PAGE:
"Soft money" as such is not illegal in Europe - just limited and subject to disclosure. Britain, where special interest "soft money" donations over 5 ($7.30) to issue campaigns are currently banned, was found to be in violation of European Union free speech statutes, and new legislation will increase the ceiling to $725.
Political corruption has become so widespread in France, argues Socialist member of parliament Arnaud Montebourg, partly because punishment for wrongdoing is light under French law, and also because "for too many years, the justice system was asleep."
Even in Germany, where it was Kohl who introduced strict new anticorruption laws in the 1980s in the wake of earlier scandals, apparently model legislation did not stop the Christian Democratic Party from amassing millions of illegal dollars in secret Swiss bank accounts.
"If there is a culture of kickbacks in a culture, it does not matter how much state funding you have, there will always be opportunities for them," warns Dr. Fisher.
Given the difficulties in controlling fundraising, the best way to attack the problem, argues Transparency International's Mr. Pope, is through spending limits. "I am absolutely convinced that the only way to have any hold on this is to control expenditure" on political campaigns, he says. "It sticks out a mile if people are breaking the limits."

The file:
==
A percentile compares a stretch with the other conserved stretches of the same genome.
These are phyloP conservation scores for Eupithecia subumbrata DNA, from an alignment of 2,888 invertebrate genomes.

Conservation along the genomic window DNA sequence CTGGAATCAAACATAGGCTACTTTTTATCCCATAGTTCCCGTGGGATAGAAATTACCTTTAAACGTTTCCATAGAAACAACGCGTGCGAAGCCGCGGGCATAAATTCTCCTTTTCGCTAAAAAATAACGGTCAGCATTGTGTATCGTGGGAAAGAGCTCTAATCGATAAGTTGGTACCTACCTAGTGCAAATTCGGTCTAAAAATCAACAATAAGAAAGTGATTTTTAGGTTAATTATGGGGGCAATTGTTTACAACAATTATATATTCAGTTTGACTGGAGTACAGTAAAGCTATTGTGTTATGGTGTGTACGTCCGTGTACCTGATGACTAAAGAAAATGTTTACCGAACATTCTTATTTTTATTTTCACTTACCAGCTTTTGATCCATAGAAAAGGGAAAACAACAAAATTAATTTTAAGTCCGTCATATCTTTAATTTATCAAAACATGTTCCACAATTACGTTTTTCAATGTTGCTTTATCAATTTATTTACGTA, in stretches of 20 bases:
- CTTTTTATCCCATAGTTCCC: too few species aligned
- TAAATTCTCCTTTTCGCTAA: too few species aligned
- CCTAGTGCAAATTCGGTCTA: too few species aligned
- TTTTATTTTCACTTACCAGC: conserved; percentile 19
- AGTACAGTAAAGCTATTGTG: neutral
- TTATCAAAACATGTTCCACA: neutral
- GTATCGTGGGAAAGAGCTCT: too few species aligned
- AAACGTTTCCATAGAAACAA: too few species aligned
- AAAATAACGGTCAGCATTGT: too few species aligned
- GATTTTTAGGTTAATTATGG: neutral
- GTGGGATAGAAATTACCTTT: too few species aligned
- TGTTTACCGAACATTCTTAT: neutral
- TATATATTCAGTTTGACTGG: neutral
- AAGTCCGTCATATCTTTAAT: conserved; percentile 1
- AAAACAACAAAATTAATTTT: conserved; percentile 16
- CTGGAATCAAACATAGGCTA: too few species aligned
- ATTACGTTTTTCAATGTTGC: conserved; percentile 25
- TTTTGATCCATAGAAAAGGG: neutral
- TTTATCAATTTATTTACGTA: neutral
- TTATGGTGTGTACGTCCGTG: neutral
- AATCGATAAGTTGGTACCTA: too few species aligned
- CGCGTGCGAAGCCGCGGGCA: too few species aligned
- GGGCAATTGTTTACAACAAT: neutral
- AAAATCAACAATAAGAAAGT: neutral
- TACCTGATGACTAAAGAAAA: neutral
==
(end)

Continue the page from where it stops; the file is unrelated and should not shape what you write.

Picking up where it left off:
Campaign spending limits
That is the approach that the British government has taken. Under legislation currently before parliament, political parties will be banned from spending more than 20 million ($29 million) each on a general-election campaign. At the last elections, the Conservatives spent 28 million ($48 million) and Labour spent 15 million ($22 million).
Though these figures are minute compared to American expenditures, parties have less need to spend money: TV and radio broadcasters are obliged to give each major party free airtime during campaigns, and paid broadcast advertisements are banned.
At the same time, British parties will be obliged under the new law to disclose the identity of large donors, and to refuse money from abroad. This sort of reform, say many political observers, is essential if voters are not to lose faith in their political leaders.
(c) Copyright 2000. The Christian Science Publishing Society